Indice
Algorithm Engineering A.A. 20242025
Teacher: Paolo Ferragina
CFU: 9 (first semester).
Course ID: 531AA.
Language: English.
Question time: Monday: 1517, or by appointment (also in videoconferencing through the virtual room of the course)
News: about this course will be distributed via a Telegram channel.
Official lectures schedule: The schedule and content of the lectures are available below and with the official registro.
Goals
In this course, we will study, design, and analyze advanced algorithms and data structures for the efficient solution of combinatorial problems involving all basic data types, such as integers, strings, (geometric) points, trees, and graphs. The design and analysis will involve several models of computation— such as RAM, 2level memory, cacheoblivious, and streaming— in order to take into account the architectural features and the memory hierarchy of modern PCs and the availability of Big Data upon which those algorithms could work. We will add to such theoretical analysis several other engineering considerations spurring from the implementation of the proposed algorithms and from experiments published in the literature.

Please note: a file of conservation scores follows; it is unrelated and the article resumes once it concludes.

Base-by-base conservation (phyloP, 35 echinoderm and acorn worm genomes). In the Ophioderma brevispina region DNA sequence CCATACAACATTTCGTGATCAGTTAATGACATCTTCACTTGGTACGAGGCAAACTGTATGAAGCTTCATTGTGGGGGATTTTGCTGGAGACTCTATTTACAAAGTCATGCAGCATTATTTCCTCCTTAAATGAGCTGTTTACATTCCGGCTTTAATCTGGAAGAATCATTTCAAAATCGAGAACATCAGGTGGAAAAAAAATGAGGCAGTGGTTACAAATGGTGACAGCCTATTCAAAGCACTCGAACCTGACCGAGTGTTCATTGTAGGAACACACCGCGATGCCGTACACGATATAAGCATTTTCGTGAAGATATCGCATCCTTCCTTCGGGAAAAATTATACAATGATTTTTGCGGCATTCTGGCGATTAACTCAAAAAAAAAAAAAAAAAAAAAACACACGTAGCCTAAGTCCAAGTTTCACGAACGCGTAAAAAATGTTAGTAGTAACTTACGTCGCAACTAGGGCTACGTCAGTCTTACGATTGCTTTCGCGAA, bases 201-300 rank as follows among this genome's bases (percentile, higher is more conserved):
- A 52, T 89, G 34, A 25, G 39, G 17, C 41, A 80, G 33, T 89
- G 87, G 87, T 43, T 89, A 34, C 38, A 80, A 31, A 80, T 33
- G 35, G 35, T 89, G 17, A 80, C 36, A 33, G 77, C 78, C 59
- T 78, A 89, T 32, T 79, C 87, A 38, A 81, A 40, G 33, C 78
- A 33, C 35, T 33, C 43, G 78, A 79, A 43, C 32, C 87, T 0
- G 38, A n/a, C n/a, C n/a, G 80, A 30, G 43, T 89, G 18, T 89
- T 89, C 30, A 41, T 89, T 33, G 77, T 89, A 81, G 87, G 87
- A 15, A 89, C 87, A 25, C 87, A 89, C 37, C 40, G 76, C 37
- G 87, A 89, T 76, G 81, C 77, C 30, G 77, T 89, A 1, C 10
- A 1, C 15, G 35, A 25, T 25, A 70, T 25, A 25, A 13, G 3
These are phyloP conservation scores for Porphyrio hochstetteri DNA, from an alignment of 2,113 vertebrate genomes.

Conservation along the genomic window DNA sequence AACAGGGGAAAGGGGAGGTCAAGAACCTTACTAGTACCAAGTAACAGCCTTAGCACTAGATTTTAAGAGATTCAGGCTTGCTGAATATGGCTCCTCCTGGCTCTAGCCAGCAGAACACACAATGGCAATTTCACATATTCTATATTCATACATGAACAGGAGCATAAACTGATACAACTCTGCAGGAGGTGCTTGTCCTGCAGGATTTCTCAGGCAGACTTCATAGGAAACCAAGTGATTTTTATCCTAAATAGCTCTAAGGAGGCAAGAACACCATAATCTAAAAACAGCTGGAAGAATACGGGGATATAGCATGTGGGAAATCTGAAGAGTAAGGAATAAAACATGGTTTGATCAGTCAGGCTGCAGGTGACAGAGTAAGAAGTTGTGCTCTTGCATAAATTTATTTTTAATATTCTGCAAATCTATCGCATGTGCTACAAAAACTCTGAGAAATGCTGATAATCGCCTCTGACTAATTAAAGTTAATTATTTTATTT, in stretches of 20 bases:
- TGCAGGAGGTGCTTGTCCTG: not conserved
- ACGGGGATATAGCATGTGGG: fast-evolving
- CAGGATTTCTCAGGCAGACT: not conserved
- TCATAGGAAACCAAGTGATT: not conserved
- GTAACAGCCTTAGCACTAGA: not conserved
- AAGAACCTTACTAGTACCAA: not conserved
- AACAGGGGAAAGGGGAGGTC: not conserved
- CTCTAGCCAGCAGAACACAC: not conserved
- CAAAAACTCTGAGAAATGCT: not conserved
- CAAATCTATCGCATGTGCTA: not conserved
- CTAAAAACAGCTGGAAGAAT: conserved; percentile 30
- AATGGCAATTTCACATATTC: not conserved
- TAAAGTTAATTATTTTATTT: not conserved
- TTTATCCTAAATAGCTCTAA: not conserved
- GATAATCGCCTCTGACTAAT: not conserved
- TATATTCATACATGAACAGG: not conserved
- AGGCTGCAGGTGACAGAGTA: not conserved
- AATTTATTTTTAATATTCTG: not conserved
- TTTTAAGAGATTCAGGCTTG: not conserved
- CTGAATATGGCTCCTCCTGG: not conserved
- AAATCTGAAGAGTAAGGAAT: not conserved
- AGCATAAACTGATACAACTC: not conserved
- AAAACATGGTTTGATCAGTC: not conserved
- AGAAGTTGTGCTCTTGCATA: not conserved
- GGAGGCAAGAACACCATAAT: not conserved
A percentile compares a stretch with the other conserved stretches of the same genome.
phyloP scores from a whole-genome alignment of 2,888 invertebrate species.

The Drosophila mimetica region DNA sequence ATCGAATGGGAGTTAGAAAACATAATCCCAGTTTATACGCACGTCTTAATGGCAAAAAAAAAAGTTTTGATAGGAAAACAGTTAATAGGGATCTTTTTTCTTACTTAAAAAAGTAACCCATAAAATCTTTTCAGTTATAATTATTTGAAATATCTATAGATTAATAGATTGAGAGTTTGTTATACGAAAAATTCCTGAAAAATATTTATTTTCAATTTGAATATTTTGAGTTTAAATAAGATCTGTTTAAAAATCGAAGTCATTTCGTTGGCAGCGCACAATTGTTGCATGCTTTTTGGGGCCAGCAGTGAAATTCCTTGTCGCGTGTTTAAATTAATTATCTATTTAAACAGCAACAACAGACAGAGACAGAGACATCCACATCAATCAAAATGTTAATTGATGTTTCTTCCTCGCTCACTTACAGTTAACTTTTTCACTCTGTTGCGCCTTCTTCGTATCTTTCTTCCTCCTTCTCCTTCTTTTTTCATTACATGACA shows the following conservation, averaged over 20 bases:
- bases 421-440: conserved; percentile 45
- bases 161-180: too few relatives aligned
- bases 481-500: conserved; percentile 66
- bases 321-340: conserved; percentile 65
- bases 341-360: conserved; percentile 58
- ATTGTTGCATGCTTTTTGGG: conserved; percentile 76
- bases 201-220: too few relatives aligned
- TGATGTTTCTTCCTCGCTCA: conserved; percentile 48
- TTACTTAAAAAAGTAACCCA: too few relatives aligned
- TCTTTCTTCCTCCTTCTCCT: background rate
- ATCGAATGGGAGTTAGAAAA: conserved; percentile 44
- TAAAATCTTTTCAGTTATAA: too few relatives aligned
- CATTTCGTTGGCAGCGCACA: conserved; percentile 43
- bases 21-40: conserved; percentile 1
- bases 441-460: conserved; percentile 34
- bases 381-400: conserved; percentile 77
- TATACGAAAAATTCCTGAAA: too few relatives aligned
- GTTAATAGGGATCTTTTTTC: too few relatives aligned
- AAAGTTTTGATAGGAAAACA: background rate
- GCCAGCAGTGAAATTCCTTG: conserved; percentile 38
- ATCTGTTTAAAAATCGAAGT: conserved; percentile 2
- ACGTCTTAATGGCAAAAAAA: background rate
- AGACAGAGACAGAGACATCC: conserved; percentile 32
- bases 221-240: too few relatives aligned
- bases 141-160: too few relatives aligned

Every lecture will follow a problemdriven approach that starts from a real softwaredesign problem, abstracts it in a combinatorial way (suitable for an algorithmic investigation), and then introduces algorithms aimed at minimizing the use of some computational resources like time, space, communication, I/O, energy, etc. Some of these solutions will be discussed also at an experimental level, in order to introduce proper engineering and tuning tools for algorithmic development.
Week Schedule of the Lectures
Week Schedule  

Day  Time Slot  Room